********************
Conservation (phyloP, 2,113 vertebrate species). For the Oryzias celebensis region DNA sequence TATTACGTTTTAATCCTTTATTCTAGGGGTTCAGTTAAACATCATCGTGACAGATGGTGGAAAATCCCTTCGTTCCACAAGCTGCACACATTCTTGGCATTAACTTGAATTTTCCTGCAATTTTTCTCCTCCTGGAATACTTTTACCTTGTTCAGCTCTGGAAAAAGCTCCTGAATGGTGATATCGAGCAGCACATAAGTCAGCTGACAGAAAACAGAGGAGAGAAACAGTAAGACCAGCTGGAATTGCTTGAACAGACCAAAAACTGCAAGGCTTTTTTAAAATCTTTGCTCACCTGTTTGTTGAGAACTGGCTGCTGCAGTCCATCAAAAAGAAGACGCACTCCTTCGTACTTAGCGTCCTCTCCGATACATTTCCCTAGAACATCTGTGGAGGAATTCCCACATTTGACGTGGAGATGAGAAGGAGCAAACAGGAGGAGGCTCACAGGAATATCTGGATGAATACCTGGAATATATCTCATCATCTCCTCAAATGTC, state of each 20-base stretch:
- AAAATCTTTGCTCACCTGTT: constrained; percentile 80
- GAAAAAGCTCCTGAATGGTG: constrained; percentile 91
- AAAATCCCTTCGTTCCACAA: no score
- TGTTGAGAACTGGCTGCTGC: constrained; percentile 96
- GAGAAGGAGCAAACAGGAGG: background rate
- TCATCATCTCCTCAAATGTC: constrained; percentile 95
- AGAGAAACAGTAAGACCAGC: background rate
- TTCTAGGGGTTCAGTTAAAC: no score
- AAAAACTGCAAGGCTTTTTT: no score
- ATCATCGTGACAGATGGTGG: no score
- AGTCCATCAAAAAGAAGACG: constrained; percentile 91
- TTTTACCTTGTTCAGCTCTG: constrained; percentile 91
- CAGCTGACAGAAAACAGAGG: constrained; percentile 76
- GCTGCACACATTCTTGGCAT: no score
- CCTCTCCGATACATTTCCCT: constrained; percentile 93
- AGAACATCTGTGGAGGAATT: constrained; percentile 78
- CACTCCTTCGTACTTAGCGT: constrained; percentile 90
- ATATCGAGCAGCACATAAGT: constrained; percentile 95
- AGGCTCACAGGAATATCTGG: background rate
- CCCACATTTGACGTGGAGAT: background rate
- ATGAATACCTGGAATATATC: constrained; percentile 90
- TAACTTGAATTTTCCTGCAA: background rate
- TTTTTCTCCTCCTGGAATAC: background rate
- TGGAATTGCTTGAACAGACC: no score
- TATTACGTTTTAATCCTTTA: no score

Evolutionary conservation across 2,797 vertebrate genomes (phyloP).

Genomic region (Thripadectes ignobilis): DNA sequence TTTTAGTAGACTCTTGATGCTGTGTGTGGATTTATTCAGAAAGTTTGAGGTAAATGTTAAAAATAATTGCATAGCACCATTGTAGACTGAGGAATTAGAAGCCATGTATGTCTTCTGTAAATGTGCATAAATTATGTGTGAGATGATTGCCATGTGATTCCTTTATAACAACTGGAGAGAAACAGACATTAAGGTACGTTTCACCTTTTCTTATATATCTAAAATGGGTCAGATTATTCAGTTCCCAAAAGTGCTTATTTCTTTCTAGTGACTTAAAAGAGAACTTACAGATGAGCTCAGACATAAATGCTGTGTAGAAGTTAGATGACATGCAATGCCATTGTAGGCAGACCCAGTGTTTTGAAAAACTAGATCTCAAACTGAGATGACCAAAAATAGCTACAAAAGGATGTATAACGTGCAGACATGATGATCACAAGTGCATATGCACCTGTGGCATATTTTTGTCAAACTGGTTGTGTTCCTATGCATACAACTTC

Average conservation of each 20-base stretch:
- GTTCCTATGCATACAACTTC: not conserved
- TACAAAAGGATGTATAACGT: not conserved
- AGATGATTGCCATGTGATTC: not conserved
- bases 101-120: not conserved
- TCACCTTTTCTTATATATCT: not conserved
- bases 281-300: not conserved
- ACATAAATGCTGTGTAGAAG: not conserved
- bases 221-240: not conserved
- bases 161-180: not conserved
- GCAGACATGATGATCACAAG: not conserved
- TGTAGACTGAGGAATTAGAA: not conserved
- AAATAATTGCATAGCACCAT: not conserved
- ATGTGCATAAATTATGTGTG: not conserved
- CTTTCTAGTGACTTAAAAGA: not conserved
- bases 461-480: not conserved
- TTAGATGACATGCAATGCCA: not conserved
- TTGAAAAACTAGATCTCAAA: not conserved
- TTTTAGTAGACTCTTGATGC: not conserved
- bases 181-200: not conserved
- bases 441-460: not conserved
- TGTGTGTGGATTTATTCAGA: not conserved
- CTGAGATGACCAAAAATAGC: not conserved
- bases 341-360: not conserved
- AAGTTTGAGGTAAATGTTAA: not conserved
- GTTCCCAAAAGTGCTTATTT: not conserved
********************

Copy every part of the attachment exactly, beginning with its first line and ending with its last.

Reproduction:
Conservation (phyloP, 2,113 vertebrate species). For the Oryzias celebensis region DNA sequence TATTACGTTTTAATCCTTTATTCTAGGGGTTCAGTTAAACATCATCGTGACAGATGGTGGAAAATCCCTTCGTTCCACAAGCTGCACACATTCTTGGCATTAACTTGAATTTTCCTGCAATTTTTCTCCTCCTGGAATACTTTTACCTTGTTCAGCTCTGGAAAAAGCTCCTGAATGGTGATATCGAGCAGCACATAAGTCAGCTGACAGAAAACAGAGGAGAGAAACAGTAAGACCAGCTGGAATTGCTTGAACAGACCAAAAACTGCAAGGCTTTTTTAAAATCTTTGCTCACCTGTTTGTTGAGAACTGGCTGCTGCAGTCCATCAAAAAGAAGACGCACTCCTTCGTACTTAGCGTCCTCTCCGATACATTTCCCTAGAACATCTGTGGAGGAATTCCCACATTTGACGTGGAGATGAGAAGGAGCAAACAGGAGGAGGCTCACAGGAATATCTGGATGAATACCTGGAATATATCTCATCATCTCCTCAAATGTC, state of each 20-base stretch:
- AAAATCTTTGCTCACCTGTT: constrained; percentile 80
- GAAAAAGCTCCTGAATGGTG: constrained; percentile 91
- AAAATCCCTTCGTTCCACAA: no score
- TGTTGAGAACTGGCTGCTGC: constrained; percentile 96
- GAGAAGGAGCAAACAGGAGG: background rate
- TCATCATCTCCTCAAATGTC: constrained; percentile 95
- AGAGAAACAGTAAGACCAGC: background rate
- TTCTAGGGGTTCAGTTAAAC: no score
- AAAAACTGCAAGGCTTTTTT: no score
- ATCATCGTGACAGATGGTGG: no score
- AGTCCATCAAAAAGAAGACG: constrained; percentile 91
- TTTTACCTTGTTCAGCTCTG: constrained; percentile 91
- CAGCTGACAGAAAACAGAGG: constrained; percentile 76
- GCTGCACACATTCTTGGCAT: no score
- CCTCTCCGATACATTTCCCT: constrained; percentile 93
- AGAACATCTGTGGAGGAATT: constrained; percentile 78
- CACTCCTTCGTACTTAGCGT: constrained; percentile 90
- ATATCGAGCAGCACATAAGT: constrained; percentile 95
- AGGCTCACAGGAATATCTGG: background rate
- CCCACATTTGACGTGGAGAT: background rate
- ATGAATACCTGGAATATATC: constrained; percentile 90
- TAACTTGAATTTTCCTGCAA: background rate
- TTTTTCTCCTCCTGGAATAC: background rate
- TGGAATTGCTTGAACAGACC: no score
- TATTACGTTTTAATCCTTTA: no score

Evolutionary conservation across 2,797 vertebrate genomes (phyloP).

Genomic region (Thripadectes ignobilis): DNA sequence TTTTAGTAGACTCTTGATGCTGTGTGTGGATTTATTCAGAAAGTTTGAGGTAAATGTTAAAAATAATTGCATAGCACCATTGTAGACTGAGGAATTAGAAGCCATGTATGTCTTCTGTAAATGTGCATAAATTATGTGTGAGATGATTGCCATGTGATTCCTTTATAACAACTGGAGAGAAACAGACATTAAGGTACGTTTCACCTTTTCTTATATATCTAAAATGGGTCAGATTATTCAGTTCCCAAAAGTGCTTATTTCTTTCTAGTGACTTAAAAGAGAACTTACAGATGAGCTCAGACATAAATGCTGTGTAGAAGTTAGATGACATGCAATGCCATTGTAGGCAGACCCAGTGTTTTGAAAAACTAGATCTCAAACTGAGATGACCAAAAATAGCTACAAAAGGATGTATAACGTGCAGACATGATGATCACAAGTGCATATGCACCTGTGGCATATTTTTGTCAAACTGGTTGTGTTCCTATGCATACAACTTC

Average conservation of each 20-base stretch:
- GTTCCTATGCATACAACTTC: not conserved
- TACAAAAGGATGTATAACGT: not conserved
- AGATGATTGCCATGTGATTC: not conserved
- bases 101-120: not conserved
- TCACCTTTTCTTATATATCT: not conserved
- bases 281-300: not conserved
- ACATAAATGCTGTGTAGAAG: not conserved
- bases 221-240: not conserved
- bases 161-180: not conserved
- GCAGACATGATGATCACAAG: not conserved
- TGTAGACTGAGGAATTAGAA: not conserved
- AAATAATTGCATAGCACCAT: not conserved
- ATGTGCATAAATTATGTGTG: not conserved
- CTTTCTAGTGACTTAAAAGA: not conserved
- bases 461-480: not conserved
- TTAGATGACATGCAATGCCA: not conserved
- TTGAAAAACTAGATCTCAAA: not conserved
- TTTTAGTAGACTCTTGATGC: not conserved
- bases 181-200: not conserved
- bases 441-460: not conserved
- TGTGTGTGGATTTATTCAGA: not conserved
- CTGAGATGACCAAAAATAGC: not conserved
- bases 341-360: not conserved
- AAGTTTGAGGTAAATGTTAA: not conserved
- GTTCCCAAAAGTGCTTATTT: not conserved